Exposure with RED Cameras: Strategy

Nailing the right exposure can make a tremendous improvement in the quality and flexibility of digital footage. However, this also requires carefully balancing several potentially competing factors. In this article, we'll discuss the strategy and settings for customizing this balance.


Optimal exposure starts with a deceivingly simple strategy: record as much light as necessary, but not so much that important highlights lose all texture. This is based on two fundamental properties of digital image capture:

  1. Noise. As less light is received, image noise increases. This happens throughout an image with less exposure, but also within darker regions of the same image for a given exposure.

  2. Highlight Clipping. If too much light is received, otherwise continuous tones hit a digital wall and become solid white. Alternatively, this might happen in just one of the individual color channels, which can cause inaccurate coloration. Unlike image noise, which increases gradually with less light, highlight clipping appears abruptly once the clipping threshold has been surpassed.

High Noise

Clipped Highlights
Noise and clipping have been exaggerated to improve visibility with a small image; actual results will be more subtle. The exposure level of each scene is the same to isolate the effects of using too high or low an ISO speed (more on this later).

The goal is to strike an optimal balance between the disadvantages of too little and too much light and therefore between noise and clipping. In general, minor underexposure is acceptable and recoverable, whereas minor overexposure sometimes is not. Many therefore err on the side of less light in order to protect against highlight clipping.


With RED® cameras, the best way to shift the balance between noise and clipping protection is with the ISO setting. Although ISO doesn't actually change the raw image data, it does change how the image is displayed, because it shifts which portions of the scene are mapped to middle gray. The following diagram shows how this works for a 2-stop change in ISO speed:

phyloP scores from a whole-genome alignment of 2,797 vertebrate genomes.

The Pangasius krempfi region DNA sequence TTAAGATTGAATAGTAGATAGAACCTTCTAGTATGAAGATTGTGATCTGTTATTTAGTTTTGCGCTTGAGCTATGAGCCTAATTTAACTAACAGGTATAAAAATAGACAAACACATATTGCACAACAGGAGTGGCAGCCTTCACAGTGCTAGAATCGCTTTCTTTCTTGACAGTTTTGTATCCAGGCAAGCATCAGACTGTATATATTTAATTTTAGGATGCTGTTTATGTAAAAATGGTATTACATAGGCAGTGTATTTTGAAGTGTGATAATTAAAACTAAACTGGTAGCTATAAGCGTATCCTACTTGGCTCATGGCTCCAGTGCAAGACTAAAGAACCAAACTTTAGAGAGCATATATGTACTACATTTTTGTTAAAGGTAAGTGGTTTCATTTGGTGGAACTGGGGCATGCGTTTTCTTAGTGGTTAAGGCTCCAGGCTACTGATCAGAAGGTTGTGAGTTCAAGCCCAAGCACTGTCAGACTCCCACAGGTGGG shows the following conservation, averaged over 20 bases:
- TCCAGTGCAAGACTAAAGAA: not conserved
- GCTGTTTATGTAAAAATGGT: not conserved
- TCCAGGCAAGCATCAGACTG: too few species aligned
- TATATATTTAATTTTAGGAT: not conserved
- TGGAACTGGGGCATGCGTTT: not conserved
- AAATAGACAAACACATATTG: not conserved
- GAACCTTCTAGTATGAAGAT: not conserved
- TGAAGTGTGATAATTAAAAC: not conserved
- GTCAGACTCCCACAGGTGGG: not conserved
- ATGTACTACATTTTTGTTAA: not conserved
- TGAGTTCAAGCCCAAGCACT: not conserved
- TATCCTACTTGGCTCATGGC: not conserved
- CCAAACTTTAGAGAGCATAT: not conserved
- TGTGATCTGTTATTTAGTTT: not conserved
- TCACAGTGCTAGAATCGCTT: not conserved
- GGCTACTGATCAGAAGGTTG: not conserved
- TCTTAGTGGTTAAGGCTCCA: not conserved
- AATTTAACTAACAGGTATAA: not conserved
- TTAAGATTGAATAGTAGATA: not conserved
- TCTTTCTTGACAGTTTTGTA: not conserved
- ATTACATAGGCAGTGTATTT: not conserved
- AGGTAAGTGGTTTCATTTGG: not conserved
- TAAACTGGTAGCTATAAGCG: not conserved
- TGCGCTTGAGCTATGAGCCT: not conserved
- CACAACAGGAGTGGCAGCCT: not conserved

Example of how the brightness range within a scene gets reallocated for a 2-stop change in ISO speed. The horizontal gradient depicts the dynamic range recorded by the camera; each discrete tonal step represents a one-stop change in brightness.

Note how the tonal range remains identical for both ISO settings, but that in each case the number of stops above and below the midtones has been redistributed. A higher ISO setting allocates a greater fraction of the camera's tonal range to the highlights, thereby providing more clipping protection. Furthermore, even when highlights become clipped, these often appear smoother at a higher ISO since the roll-off from highlights to clipping occurs over a broader tonal range. On the other hand, using a higher ISO also causes darker and therefore noisier portions of the scene to become brighter, thereby increasing visible noise:

For most scenes and uses, exposing with an ISO of 640 to 2000 strikes the best balance between highlight protection and low image noise. If one ventures outside this range, exposure needs to be much more precisely controlled, and has much less margin for error. When in doubt, ISO 800 is a good start, but the optimal setting also depends on image content. For example, lower contrast scenes generally don't need as much highlight protection, and may therefore benefit more from ISO settings as low as ISO 320.


Sometimes violating the above recommendations is unavoidable, depending on the lighting and brightness variation within a scene. For example, with direct reflections and other specular highlights, some clipping is often unavoidable. Alternatively, with high contrast, low-key lighting, some regions will often remain virtually solid black. Fast motion or rapidly-changing subject matter might also require more highlight protection than usual.

Be careful when using the LCD preview image; this can often be misleading under changing ambient light, or if the brightness is set too high or low for natural viewing. Leaving the LCD at its maximum brightness can often trick one intro underexposing the image, for example. Try to rely on objective tools such as the histogram goal posts and exposure false color mode.

The key is to expose with post production in mind. Is an otherwise dark-toned region intended to be substantially brightened afterwards? Is minimal noise critical for visual effects? In any case, it's often better to get an image technically correct during capture and then looking "right" in post production than the other way around.